The Fall Movies Are Coming

Leonardo DiCaprio and Kate Winslet in "Revolutionary Road."
DreamWorks Pictures
The new movie season has arrived. We'll be bringing you a variety of coming attractions in weeks ahead. To begin, Jerry Bowen with a look at fall movies...

Big names … epic sagas … even a tall tale or two. If you really love the movies, then this is your time of year.

The very best time of year, says Los Angeles Times film critic Kenneth Turan:

"You have to be optimistic in the fall," Turan said. "The fall is the season when the studios put all their quality eggs into that basket. So, if you're not optimistic in the fall, you're gonna have a terrible time the rest of the year!"

If its spy craft you crave, there's "Body of Lies," with Leonardo DiCaprio and Russell Crowe from director Ridley Scott.

"He's really turned into one of the great craftsmen, I think, of modern movies," Turan said. "He always does something interesting."

And if it's looney spycraft you really want, there's the Coen Brothers' "Burn After Reading."

Brad Pitt is a dim-witted gym employee trying to extort money from John Malkovich, a CIA agent with a short fuse.

Pitt appears again in "The Curious Case of Benjamin Button," a strange story of growing younger.

And the other half of the power couple, Angelina Jolie, stars in the Clint Eastwood-directed "Changeling," a case of mixed-up missing boys.

"Titanic" stars DiCaprio and Kate Winslet reunite in "Revolutionary Road," suffering together in suburbia.

A couple of other giants, Al Pacino and Robert DeNiro, team up again as a pair of cops in "Righteous Kill."

And what of this pair? Oscar-winners Meryl Streep and Phillip Seymour Hoffman are nun and priest in the film "Doubt" about accusations of clergy sexual abuse.

"I'm really looking forward to seeing how they interact with each other," Turan said. "These are two of our best actors, with really strong material. It could really ignite."

Looking for something a little cheerier? Sally Hawkins sees a bright side to everything in "Happy-Go-Lucky."

Michael Cera and Kat Dennins see the town in "Nick and Nora's Infinite Playlist."

And Ricky Gervais sees dead people in "Ghost Town."

In a year when the longest-running and most riveting political drama has been the still-evolving presidential campaign, it seems appropriate to have a choice of political dramas at the box office, a trio of films to remind us that truth … or what passes for truth … is always stranger than fiction.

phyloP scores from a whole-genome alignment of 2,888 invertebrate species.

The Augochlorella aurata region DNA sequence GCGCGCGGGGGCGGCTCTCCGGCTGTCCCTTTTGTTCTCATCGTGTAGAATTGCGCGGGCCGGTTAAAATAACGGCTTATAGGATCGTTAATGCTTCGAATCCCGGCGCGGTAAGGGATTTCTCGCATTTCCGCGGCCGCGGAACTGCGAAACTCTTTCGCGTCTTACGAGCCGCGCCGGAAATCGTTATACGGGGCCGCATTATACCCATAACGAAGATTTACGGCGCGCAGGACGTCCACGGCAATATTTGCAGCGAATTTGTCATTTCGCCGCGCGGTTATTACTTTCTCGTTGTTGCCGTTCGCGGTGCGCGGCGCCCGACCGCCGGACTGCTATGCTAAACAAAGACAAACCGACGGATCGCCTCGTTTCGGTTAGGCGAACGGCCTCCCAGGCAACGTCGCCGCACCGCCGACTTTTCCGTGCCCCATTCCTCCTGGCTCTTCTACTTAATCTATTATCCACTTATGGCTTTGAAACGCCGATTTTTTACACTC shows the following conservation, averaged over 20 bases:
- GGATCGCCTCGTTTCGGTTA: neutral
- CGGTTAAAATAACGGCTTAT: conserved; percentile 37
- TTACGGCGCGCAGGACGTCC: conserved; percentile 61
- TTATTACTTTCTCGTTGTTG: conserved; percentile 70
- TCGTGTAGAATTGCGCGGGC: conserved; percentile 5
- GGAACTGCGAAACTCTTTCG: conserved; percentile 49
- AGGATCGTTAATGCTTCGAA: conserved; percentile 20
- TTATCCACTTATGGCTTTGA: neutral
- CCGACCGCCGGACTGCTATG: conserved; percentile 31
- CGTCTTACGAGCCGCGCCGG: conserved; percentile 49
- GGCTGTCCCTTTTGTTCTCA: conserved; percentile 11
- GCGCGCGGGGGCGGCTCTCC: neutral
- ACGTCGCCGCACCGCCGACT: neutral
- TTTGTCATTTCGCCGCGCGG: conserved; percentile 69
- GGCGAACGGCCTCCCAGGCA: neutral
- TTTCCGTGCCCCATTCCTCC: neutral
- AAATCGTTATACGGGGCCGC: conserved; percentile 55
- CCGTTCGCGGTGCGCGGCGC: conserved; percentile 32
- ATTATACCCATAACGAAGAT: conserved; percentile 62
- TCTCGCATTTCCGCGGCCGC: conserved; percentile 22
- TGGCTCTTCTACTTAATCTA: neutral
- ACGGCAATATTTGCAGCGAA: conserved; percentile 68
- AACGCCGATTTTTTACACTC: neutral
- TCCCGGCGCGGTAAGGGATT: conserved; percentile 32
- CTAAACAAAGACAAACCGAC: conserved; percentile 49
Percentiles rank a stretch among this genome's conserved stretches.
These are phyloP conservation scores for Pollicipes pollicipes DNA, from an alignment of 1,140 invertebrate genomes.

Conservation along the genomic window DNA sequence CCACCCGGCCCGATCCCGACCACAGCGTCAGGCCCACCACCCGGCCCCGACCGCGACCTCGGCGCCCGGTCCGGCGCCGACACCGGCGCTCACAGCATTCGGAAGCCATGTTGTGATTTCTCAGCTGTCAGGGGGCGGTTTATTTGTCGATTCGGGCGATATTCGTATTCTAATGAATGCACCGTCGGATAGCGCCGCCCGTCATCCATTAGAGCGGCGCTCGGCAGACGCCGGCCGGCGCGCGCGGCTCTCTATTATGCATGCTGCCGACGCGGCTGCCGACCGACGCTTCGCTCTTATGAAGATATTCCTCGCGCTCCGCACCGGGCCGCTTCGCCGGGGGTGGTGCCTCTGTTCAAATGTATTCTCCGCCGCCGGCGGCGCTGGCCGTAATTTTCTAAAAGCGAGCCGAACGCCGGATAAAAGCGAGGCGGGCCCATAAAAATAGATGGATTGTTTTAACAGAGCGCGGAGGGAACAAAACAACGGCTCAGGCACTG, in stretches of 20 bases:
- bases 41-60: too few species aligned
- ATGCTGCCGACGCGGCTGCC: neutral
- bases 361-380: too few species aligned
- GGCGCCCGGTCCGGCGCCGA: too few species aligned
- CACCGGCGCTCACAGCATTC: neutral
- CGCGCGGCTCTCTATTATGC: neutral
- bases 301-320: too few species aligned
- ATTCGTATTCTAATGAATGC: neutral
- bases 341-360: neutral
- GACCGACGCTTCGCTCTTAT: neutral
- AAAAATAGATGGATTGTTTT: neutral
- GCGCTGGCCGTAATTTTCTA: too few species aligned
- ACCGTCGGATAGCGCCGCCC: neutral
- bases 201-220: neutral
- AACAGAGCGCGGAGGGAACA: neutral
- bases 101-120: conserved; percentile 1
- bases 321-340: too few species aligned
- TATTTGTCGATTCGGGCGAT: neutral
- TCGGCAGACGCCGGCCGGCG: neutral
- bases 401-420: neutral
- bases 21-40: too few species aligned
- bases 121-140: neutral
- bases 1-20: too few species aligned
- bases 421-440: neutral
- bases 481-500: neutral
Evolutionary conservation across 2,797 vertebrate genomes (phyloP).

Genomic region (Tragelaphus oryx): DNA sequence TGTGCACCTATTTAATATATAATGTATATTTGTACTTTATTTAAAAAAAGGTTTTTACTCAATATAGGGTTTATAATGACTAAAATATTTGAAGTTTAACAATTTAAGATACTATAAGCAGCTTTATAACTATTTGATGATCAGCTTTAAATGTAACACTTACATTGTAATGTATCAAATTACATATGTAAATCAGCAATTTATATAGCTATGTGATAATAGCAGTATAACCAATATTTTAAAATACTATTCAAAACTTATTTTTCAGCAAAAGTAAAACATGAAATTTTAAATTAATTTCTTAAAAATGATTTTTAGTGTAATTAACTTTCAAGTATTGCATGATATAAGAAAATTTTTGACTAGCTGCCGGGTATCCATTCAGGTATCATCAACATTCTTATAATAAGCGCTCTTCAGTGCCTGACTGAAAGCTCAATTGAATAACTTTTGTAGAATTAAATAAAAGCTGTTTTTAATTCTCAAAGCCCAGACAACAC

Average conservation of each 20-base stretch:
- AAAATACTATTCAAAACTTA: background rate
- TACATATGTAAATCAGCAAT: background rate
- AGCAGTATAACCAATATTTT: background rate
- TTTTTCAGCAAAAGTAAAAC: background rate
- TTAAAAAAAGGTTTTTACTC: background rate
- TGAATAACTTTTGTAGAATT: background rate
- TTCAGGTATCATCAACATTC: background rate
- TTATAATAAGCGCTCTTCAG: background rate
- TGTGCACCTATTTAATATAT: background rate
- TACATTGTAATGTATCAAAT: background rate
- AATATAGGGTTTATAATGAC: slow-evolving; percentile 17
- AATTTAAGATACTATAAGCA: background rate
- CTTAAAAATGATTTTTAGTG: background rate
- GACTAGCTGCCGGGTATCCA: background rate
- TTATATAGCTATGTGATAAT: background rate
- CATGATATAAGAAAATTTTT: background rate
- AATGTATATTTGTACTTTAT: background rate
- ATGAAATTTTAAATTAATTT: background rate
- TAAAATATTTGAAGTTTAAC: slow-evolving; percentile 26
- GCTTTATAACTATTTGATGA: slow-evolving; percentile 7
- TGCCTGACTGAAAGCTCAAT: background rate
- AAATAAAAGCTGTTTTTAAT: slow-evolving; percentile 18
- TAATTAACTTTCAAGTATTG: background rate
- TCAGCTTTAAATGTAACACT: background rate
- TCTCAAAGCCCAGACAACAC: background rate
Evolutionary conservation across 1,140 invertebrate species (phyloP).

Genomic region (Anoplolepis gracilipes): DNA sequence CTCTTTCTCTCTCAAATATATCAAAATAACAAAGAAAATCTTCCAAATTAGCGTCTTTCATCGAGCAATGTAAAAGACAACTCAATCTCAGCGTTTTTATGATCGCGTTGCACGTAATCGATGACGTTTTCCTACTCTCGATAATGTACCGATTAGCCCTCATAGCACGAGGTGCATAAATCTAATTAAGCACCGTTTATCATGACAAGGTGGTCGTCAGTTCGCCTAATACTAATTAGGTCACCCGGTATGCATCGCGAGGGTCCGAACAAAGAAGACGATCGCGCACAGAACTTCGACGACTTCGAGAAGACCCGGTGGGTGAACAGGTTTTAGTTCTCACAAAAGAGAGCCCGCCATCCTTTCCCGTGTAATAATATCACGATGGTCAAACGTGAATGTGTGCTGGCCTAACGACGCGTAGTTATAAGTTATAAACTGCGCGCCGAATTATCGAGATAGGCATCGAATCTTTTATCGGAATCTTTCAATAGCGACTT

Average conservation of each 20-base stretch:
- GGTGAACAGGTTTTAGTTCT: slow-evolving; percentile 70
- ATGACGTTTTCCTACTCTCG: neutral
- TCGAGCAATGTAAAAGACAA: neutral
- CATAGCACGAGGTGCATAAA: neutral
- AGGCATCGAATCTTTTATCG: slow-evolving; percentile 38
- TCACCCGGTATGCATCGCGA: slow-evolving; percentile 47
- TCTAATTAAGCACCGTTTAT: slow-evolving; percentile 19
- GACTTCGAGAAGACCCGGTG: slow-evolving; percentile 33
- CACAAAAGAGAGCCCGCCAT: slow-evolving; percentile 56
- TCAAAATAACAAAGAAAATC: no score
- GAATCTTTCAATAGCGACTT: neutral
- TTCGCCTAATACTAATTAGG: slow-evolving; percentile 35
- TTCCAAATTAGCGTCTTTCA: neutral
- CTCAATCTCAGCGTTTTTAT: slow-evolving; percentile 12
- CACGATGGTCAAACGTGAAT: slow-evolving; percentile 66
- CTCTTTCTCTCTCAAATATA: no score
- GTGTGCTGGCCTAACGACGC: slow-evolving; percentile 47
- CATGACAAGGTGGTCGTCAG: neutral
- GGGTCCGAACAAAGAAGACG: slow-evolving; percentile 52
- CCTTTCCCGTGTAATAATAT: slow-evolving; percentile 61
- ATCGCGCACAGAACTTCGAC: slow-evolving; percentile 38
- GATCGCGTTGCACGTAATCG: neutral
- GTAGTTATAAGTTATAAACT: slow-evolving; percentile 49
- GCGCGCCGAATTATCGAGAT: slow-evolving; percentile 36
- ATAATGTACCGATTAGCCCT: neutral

Director Oliver Stone bids farewell to President Bush with "W," Stone's version of how the 43rd president made it into office. Josh Brolin stars.

"You know, this could be anything," Turan said. "It certainly won't be boring. That's the one thing you'll say: 'I don't think it's gonna bore anybody.'"

"Frost/Nixon" is based on the real televised interviews David Frost conducted with the disgraced ex-president.

And Sean Penn stars in "Milk," the story of gay politician Harvey Milk who was murdered by a fellow San Francisco supervisor, a performance with Oscar buzz.

"The strength of the film is gonna be in the performances, and especially Sean Penn's," said Turan. "And whenever he gets really into a part, you want to watch."

No Oscar expected for the Disney sequel, "High School Musical 3: Senior Year," just big box office for the popular franchise.

Teenaged girls are expected to flock to "Twilight," a saga of vampires and teen love based on the popular Stephanie Meyer books.

Also off the book shelf: Diane Lane and Richard Gere costar in "Nights in Rodanthe," from the Nicholas Sparks novel.

And Jamie Foxx and Robert Downey Jr. play a homeless musician and the journalist who befriends him in "The Soloist."

World War II is back in a big way. Daniel Craig leads the Jewish underground against German troops in "Defiance."

"Miracle at St. Anna" is director Spike Lee's story of African American soldiers caught behind the lines in Italy.

And in the epic "Australia," Nicole Kidman and Hugh Jackman fall in love as war with the Japanese looms.

In an odd way, says critic Turan, Americans find comfort in WWII movies:

"We are in such a quandary now about our place in the world. And I think we have a real nostalgia for the days when it was crystal-clear who the good guys were, the bad guys were, what we should be doing. And also, when we clearly won."

"The Wrestler" won top honors at this fall's Venice Film Festival, with Mickey Rourke as the title character looking for one more rematch, and one more chance to connect with his daughter.

Other festival favorites include Anne Hathaway as the just-out-of-rehab sister of the bride in "Rachel Getting Married."

And "The Secret Life of Bees" got good buzz at the Toronto Film Festival last week.

And finally … James Bond is back in "Quantum of Solace," still angry over the death of his girlfriend in the last film.

So if it's movies you like … this is your time of year.